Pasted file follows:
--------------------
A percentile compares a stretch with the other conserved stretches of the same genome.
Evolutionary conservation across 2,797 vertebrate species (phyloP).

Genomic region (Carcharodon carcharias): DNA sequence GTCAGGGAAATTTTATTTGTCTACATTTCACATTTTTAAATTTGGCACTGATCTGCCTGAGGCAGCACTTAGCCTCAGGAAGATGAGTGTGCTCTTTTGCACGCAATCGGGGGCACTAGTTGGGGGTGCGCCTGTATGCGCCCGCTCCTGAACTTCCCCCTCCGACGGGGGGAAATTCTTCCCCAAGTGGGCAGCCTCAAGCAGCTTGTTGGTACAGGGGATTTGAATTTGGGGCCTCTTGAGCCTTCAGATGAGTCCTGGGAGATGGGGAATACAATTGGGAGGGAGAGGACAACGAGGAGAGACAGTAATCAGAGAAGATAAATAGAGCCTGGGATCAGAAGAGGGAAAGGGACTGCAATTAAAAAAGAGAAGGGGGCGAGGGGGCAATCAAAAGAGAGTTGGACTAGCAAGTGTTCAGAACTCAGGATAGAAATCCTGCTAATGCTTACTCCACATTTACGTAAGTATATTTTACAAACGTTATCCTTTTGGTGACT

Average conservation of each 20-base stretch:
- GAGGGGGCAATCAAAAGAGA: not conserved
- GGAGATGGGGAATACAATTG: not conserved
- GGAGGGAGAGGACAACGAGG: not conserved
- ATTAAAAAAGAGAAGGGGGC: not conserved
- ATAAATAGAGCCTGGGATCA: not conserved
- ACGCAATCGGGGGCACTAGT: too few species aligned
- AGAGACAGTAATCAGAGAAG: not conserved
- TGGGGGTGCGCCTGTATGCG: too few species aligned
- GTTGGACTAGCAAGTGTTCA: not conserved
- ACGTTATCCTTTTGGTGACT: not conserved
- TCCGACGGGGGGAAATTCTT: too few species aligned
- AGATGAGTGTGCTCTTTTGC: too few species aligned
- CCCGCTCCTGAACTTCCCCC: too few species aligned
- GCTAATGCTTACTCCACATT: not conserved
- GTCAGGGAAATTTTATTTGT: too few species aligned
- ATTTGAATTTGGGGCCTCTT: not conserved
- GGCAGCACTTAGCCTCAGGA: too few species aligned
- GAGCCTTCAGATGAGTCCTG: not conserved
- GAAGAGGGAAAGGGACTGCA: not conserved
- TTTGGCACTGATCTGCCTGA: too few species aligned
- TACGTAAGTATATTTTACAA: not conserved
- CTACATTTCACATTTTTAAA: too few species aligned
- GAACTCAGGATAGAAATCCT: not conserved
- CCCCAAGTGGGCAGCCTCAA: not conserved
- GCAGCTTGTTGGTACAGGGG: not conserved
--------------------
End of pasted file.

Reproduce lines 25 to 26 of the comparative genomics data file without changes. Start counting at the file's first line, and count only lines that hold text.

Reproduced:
- TACGTAAGTATATTTTACAA: not conserved
- CTACATTTCACATTTTTAAA: too few species aligned